The main object of the invention is to provide a building element which is cheap in manufacture and use, has very good strength and chemical resistance and can simply be given at least the majority of all the dimensions which such elements may assume.

A special object of the invention is, in a moulding form constituting a wall of separation between two moulded masses which are presumed to become subjected to external forces oriented in dilferent directions, to make the form adapted to prevent said forces from severing the two moulded masses.

Generally stated, a moulding form according to this invention is characterized thereby that it consists of a synthetic material resistant against concrete, earth and the like, preferably a plastic, and constituted by a prefabricated, hollow body which is composed of one or more sections, has a varying cross-section and is intended to be permanently incorporated into a building construction through moulding against at least a portion of the one side of its walls.

Additional objects and advantages of the invention will appear from the following description of some preferred embodiments thereof when read in conjunction with the accompanying drawings, in which:

FIGURE 1 is a view in elevation, with parts broken away, showing a building element according to a first embodiment of the invention;

FIGURE 2 shows a horizontal view of the element in FIGURE 1;

FIGURE 3 illustrates a special use of building elements according to two further embodiments of the invention;

FIGURE 4 shows a building element according to a fourth embodiment of the invention;

FIGURES 5a and 5b illustrate how, in accordance with a special feature of the invention, building elements of different cross-sectional areas and shapes can be made through combination of standard sections;

FIGURE 6 is a perspective view in a larger scale than FIGURE 5 showing how the sections in FIGURE 5 can be joined to each other;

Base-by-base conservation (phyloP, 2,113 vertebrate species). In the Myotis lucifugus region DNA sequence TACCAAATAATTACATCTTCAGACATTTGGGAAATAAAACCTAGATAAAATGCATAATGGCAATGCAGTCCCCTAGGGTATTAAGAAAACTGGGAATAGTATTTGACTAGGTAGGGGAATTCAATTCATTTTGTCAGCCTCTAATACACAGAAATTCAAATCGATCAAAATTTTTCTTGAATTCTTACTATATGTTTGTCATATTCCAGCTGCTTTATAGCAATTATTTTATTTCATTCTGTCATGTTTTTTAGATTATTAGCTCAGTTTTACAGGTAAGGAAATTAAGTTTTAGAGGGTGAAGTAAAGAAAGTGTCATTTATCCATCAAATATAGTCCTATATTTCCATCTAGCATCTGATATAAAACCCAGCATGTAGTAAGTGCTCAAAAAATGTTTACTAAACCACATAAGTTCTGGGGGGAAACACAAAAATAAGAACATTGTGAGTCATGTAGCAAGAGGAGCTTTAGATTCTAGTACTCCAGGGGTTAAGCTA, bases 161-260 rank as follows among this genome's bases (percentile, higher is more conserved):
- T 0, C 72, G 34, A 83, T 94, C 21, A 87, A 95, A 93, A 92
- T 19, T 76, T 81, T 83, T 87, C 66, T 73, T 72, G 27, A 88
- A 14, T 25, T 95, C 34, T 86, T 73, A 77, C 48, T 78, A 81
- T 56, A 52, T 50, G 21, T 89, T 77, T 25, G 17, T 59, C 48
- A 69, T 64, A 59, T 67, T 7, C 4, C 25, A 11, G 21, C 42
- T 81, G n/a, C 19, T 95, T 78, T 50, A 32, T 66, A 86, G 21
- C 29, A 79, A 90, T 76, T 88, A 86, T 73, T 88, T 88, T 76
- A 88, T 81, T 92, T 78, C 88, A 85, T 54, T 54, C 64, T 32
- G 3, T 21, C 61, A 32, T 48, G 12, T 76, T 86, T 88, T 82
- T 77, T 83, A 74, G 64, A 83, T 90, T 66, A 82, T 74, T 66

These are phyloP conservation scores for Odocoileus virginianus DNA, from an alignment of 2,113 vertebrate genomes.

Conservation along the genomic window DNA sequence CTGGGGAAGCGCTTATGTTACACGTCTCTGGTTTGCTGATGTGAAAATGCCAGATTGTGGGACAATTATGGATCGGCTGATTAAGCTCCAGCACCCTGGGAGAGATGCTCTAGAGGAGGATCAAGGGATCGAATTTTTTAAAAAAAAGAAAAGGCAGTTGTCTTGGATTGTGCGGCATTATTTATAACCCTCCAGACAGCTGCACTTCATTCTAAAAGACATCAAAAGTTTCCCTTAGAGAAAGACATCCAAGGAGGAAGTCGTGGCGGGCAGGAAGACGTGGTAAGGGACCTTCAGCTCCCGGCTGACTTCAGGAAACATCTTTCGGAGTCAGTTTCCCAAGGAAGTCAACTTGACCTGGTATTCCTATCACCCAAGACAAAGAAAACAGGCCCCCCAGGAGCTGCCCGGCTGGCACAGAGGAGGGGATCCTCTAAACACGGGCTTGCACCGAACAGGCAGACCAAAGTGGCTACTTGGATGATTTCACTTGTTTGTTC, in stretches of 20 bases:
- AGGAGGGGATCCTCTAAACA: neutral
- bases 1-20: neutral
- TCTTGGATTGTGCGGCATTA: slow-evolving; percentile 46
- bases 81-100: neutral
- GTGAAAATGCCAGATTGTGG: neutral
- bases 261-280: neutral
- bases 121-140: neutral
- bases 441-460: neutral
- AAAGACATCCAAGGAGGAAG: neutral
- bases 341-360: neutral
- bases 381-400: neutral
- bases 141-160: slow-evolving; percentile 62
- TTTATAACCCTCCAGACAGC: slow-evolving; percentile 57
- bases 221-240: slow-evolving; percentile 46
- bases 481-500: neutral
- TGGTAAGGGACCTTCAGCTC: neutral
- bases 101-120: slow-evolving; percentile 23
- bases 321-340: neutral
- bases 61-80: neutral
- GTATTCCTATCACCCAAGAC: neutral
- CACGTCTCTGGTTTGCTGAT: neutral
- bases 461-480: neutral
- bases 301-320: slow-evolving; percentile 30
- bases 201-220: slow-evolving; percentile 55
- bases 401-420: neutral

FIGURE 7 shows a building element according to FIG- URE l or 4 installed in a concrete layer, and

FIGURE 8 shows a section in a plane perpendicular to the plane of the section in FIGURE 7.

The building element illustrated in FIGURES l and 2 consists of an integral tubular body 3 of rectangular cross-section and with undulatory corrugated walls. Preferably, the wall material of the element is some suitable plastic, e.g. polystyrene or some other plastic of the polymerisation type. As appears from the drawing, the Wall thickness is small in relation to the cross-section of the element. This feature does inter alia involve that the element can conveniently be manufactured at substantial length and then, at the building site by the use of simple tools, e.g. a saw, easily divided into shorter pieces to meet the actual needs. Preferably, the undulations 1 are made according to a module system. On the other hand, in spite of the comparatively small wall thickness, thanks to the presence of the undulations, the element is not only rigid in itself but, in addition thereto, it can without the aid of any auxiliary supporting means withstand the very considerable forces which may arise when it is used as a moulding form, e.g. in a concrete construction. Obviously, as a rule these forces are greatest when the first moulding takes place against the outer 'walls of the element.

In FIGURE 3 there are shown two building elements 3 moulded into a concrete construction 2. The left hand element has corrugations 1 of triangular cross-section, while the corrugations of the right hand element are of rectangular profile. In other respects these two elements do principally correspond to the one shown in FIGURE 1. Generally, the sinusoidally undulated profile is preferable because the costs for making the tools necessary for the manufacture of the elements are then lower.